I will confess, however, that I actually like this idea. Maybe it is because I have a streak of old-fashioned Mormonism somewhere inside me. But I find it appealing on several levels. First, there is a certain naturalism to the idea. I presume the mortal Jesus had 46 chromosomes, and that 23 came from Mary, but where did the other 23 come from? As a Mormon, I’m not big on the idea that they were created ex nihilo for this specific purpose. I like being able to say that Jesus really did have a father, not in a metaphorical sense only (the language of begetting in the creeds doesn’t mean literal begetting), but in a physical sense. He really was the Son of God.

I also find it fascinating that people see this idea as being so totally offensive. To me, that speaks not only to our radically different conception of God and man as being of the same species, our literalist notion of divine paternalism and our radical materialism, but also to our Puritan heritage. If it is so disgusting to suggest God sired a son by sexual intercourse, why, I wonder, did God ordain that to be the natural method by which we conceive our own children? Is that just some sort of a cosmic joke? Does God sit in yonder heavens and look down on his creatures and laugh at their disgusting and dirty and ridiculous actions? Isn’t it possible that, if God ordained sexual intercourse as the means by which we create children, that it is divinely appointed and not disgusting or dirty at all?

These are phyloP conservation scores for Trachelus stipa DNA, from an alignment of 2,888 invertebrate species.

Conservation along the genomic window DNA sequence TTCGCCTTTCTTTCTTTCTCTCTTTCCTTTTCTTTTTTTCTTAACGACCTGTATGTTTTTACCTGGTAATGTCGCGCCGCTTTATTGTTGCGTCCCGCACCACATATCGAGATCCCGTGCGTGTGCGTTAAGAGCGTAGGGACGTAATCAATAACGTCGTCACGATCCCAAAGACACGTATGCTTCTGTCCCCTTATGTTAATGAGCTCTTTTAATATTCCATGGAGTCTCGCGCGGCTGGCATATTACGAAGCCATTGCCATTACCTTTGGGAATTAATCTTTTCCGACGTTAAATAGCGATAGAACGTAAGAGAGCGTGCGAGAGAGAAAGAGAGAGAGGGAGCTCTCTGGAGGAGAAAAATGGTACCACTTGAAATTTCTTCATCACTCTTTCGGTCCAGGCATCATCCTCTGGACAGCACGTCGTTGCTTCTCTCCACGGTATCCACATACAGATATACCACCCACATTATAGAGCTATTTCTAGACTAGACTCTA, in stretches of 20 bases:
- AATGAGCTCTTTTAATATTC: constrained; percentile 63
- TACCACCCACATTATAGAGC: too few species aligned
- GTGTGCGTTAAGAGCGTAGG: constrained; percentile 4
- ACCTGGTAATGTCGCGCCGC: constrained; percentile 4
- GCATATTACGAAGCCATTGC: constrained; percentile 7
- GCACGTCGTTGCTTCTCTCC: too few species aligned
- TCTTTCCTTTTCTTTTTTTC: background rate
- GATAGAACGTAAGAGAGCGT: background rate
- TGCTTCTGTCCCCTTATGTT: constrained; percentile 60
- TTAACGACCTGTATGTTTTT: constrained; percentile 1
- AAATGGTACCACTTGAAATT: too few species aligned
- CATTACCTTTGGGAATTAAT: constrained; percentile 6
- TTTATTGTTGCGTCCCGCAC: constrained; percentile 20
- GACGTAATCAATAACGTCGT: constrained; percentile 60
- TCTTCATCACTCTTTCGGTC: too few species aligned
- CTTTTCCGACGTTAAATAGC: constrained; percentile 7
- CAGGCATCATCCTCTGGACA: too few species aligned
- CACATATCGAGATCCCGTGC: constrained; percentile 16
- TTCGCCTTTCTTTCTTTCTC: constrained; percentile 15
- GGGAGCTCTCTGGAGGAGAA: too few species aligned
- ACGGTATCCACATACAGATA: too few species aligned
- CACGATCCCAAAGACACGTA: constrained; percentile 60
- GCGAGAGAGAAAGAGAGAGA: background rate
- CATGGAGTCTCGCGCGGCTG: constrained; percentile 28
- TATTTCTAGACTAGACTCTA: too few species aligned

I freely concede that the old-fashioned Mormon speculators didn’t think all the way through this idea, and there are theological loose ends, to be sure. But I am curious: does anyone else here kind of like this old notion, or is it Mormon materialism run amuck?”

To be sure, sexual intercourse in the right context is not disgusting or dirty at all. It is the means that God ordained for children to be begotten, and for a married couple to enjoy love and intimacy. What Kevin Barney and other Mormons fail to realize is that this is an act ordained by God to happen between humans, not between God and a human woman.

One Mormon writes,